Page 6

Sherlock Holmes Investigates

The Six Napoleons

I am not trying to explain it. I am just saying that this man might be acting strangely, but he is also being logical at the same time. For example, in Dr. Barnicot's house, a sound might wake up the family. So here the bust was taken outside before being broken. In the surgery, where there was less danger of someone hearing, it was smashed where it stood. I know none of this seems very important. However, I can't call anything unimportant because some of my most interesting cases have started in a very uninteresting way. You will remember, Watson, how I first noticed the terrible business about the Abernetty family. It was because of how much the butter had melted during a hot day. So I'm not going to smile at your three broken busts, Lestrade, and I shall be very grateful to you if you will let me hear of any news about these remarkable events."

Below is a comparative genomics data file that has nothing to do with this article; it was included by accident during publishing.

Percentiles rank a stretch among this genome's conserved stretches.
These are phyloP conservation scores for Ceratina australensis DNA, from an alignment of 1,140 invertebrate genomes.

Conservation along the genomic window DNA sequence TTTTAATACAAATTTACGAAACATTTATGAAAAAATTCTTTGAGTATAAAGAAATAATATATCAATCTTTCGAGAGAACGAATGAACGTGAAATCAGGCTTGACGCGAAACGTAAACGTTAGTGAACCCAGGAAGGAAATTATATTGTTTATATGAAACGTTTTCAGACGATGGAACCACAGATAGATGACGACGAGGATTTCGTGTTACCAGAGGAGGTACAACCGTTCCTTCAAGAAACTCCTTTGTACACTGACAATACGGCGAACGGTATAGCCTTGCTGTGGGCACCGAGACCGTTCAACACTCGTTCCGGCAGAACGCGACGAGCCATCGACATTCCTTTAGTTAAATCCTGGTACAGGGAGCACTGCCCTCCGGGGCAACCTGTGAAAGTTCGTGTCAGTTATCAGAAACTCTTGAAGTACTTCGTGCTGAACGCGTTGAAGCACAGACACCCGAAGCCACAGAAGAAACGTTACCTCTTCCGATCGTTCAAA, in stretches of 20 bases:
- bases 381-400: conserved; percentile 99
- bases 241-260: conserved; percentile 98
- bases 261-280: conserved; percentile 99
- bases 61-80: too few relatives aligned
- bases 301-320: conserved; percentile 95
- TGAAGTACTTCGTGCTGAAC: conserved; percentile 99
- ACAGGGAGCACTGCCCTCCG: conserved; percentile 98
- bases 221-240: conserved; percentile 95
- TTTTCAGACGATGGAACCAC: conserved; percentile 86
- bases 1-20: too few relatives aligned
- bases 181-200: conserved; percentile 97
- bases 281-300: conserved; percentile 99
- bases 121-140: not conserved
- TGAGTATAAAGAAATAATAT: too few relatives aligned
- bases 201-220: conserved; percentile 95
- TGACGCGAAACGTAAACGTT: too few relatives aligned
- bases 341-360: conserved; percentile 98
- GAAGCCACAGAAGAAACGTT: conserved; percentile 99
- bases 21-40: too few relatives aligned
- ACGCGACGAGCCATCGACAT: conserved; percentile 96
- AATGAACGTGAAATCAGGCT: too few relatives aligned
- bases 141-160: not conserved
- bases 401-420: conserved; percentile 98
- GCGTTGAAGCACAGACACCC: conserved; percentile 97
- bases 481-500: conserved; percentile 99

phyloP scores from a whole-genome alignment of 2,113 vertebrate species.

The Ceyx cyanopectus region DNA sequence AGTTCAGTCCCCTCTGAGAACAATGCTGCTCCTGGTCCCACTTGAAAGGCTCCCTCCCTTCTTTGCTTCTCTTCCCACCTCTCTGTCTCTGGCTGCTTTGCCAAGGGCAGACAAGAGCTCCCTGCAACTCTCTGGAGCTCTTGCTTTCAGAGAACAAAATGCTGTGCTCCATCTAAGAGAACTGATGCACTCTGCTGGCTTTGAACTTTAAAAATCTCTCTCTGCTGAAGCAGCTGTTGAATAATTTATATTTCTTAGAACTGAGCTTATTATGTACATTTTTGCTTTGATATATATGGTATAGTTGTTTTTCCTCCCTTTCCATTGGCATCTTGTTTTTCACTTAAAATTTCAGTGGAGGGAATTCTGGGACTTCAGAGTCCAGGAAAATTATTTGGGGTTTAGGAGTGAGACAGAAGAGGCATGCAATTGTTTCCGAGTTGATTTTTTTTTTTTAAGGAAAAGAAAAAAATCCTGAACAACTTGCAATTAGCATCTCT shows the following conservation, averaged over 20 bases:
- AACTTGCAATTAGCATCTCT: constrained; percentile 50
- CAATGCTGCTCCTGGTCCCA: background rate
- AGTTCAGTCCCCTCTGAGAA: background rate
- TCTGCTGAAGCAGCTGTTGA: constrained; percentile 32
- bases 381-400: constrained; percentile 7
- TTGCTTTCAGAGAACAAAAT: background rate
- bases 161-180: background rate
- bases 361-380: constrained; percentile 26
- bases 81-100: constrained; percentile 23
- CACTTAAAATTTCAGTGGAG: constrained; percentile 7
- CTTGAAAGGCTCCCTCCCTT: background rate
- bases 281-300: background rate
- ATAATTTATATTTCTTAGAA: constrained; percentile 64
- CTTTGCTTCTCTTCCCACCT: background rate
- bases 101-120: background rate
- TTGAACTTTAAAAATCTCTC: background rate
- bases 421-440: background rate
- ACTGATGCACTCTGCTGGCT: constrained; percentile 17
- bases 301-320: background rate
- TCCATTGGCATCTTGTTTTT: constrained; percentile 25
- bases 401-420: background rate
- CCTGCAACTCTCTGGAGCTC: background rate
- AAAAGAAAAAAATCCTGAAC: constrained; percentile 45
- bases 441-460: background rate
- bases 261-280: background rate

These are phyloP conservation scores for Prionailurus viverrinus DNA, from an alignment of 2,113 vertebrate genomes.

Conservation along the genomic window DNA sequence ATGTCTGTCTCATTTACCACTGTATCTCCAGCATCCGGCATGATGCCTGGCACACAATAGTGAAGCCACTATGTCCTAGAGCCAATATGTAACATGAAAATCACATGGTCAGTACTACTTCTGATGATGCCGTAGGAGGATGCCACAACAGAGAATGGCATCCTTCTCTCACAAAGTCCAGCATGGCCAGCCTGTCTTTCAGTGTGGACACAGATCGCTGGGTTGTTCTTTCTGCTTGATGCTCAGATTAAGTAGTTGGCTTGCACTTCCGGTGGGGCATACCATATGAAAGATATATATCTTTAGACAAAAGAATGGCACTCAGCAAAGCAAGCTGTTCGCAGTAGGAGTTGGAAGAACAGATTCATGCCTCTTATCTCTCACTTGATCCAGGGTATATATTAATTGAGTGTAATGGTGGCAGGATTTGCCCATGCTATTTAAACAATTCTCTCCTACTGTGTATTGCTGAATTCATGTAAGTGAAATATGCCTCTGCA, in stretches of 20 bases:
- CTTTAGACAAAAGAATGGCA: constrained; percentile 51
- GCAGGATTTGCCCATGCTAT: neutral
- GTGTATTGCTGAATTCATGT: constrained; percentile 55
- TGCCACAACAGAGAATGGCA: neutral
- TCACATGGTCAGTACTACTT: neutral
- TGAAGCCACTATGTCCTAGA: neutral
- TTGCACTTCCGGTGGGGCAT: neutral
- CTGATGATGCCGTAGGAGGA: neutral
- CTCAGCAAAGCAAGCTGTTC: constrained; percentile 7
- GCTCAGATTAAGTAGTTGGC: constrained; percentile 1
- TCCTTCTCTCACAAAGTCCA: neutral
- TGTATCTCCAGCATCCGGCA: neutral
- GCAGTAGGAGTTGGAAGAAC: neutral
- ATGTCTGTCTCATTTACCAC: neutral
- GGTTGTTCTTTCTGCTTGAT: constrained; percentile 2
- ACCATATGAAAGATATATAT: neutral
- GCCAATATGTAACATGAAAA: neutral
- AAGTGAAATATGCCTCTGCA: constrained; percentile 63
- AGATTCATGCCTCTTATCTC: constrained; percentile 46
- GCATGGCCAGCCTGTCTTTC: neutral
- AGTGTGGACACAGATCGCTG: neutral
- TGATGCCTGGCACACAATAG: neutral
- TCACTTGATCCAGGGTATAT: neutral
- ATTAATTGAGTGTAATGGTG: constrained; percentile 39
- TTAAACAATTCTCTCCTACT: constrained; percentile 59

The development which my friend had asked for came more quickly and much more tragically than we thought it would. I was still dressing in my bedroom next morning when there was a knock at the door. Holmes came in with a message in his hand. He read the message aloud:

"Come at once, to 131 Pitt Street, Kensington.

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